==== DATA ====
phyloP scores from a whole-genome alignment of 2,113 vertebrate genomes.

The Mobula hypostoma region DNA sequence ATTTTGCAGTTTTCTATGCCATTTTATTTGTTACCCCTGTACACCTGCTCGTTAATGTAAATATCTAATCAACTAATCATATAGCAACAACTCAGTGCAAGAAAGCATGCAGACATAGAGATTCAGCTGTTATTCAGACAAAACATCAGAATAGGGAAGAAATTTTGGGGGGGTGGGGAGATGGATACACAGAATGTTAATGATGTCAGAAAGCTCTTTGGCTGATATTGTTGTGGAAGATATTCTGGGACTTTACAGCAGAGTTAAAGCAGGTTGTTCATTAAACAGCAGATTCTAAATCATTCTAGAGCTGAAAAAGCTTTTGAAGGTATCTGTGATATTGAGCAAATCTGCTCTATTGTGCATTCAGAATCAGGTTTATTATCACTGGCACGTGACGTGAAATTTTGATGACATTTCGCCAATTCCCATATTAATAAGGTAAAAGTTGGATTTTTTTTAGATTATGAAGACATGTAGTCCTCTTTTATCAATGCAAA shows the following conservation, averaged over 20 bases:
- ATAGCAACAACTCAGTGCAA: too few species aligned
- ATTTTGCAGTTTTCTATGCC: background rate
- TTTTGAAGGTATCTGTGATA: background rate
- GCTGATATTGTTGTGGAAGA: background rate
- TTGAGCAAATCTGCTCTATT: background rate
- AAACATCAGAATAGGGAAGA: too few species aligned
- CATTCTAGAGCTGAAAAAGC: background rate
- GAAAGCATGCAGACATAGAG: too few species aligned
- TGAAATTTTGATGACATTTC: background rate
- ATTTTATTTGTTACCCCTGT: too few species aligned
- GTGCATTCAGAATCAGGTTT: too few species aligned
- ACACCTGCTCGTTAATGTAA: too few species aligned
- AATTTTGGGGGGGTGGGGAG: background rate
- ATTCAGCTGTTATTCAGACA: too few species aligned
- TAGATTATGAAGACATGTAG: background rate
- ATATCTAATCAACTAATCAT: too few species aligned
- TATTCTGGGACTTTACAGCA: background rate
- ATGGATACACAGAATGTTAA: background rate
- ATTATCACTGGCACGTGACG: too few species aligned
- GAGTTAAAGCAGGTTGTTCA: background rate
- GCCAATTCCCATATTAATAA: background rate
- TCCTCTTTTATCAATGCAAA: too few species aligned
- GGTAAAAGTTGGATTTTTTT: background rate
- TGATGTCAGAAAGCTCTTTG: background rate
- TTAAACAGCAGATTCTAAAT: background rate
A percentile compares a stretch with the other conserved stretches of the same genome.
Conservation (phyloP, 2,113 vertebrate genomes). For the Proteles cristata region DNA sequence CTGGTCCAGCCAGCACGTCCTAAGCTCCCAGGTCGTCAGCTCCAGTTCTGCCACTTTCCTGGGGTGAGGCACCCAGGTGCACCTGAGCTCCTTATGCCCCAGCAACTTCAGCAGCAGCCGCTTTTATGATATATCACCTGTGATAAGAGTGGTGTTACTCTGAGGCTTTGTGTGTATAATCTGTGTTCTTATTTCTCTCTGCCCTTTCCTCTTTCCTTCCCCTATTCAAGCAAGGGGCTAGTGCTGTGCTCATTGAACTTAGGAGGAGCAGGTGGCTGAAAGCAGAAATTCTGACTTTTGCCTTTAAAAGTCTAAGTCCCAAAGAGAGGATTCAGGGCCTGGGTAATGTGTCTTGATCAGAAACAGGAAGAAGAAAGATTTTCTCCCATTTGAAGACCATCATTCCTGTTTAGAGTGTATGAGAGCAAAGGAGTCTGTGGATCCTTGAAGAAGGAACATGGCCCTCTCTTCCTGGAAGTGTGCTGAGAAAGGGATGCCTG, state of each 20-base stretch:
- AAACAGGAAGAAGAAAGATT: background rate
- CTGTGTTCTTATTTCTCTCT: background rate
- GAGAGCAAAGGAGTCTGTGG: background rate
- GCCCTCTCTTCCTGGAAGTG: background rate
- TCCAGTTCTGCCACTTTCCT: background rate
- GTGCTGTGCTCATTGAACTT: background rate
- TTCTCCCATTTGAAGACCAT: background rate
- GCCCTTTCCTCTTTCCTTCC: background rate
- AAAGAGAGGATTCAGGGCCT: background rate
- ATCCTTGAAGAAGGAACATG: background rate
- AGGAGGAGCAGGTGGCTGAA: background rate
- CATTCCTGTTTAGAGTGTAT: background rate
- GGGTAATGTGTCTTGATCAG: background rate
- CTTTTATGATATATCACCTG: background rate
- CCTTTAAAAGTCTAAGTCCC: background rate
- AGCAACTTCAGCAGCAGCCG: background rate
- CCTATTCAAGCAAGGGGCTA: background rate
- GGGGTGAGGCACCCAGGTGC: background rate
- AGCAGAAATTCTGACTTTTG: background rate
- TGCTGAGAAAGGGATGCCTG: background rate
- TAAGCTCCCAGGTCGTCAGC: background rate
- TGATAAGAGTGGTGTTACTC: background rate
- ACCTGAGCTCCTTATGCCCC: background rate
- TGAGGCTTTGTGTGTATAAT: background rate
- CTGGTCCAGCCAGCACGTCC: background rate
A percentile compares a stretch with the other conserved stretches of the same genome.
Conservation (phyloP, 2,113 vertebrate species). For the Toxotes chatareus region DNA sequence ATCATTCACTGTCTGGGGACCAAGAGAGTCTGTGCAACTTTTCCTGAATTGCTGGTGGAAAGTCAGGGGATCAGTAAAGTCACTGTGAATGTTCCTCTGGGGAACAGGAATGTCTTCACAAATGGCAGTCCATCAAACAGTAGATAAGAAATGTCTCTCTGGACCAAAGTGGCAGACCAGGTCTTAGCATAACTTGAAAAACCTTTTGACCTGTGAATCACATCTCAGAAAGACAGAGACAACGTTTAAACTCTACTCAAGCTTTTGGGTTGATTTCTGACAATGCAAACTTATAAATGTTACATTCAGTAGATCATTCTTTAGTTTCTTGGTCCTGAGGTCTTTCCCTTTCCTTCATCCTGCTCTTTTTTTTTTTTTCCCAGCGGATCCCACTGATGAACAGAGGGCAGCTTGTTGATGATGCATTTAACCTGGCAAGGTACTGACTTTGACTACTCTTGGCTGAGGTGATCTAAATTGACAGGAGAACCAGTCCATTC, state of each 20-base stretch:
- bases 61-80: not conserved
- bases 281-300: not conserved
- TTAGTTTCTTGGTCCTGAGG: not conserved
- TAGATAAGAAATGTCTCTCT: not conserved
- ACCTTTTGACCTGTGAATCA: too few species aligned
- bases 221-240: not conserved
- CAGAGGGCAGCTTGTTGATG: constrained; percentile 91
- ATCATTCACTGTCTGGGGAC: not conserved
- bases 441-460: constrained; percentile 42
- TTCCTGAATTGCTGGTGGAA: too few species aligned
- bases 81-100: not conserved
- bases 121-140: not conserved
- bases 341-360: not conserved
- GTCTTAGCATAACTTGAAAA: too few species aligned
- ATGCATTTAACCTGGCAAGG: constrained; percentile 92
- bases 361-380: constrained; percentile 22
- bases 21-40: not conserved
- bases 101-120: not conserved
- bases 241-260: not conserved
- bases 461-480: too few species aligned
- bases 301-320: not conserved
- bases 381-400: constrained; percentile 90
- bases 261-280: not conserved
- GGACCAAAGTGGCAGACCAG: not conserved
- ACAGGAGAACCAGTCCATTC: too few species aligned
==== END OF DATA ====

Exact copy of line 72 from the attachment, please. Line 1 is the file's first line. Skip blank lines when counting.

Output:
- bases 361-380: constrained; percentile 22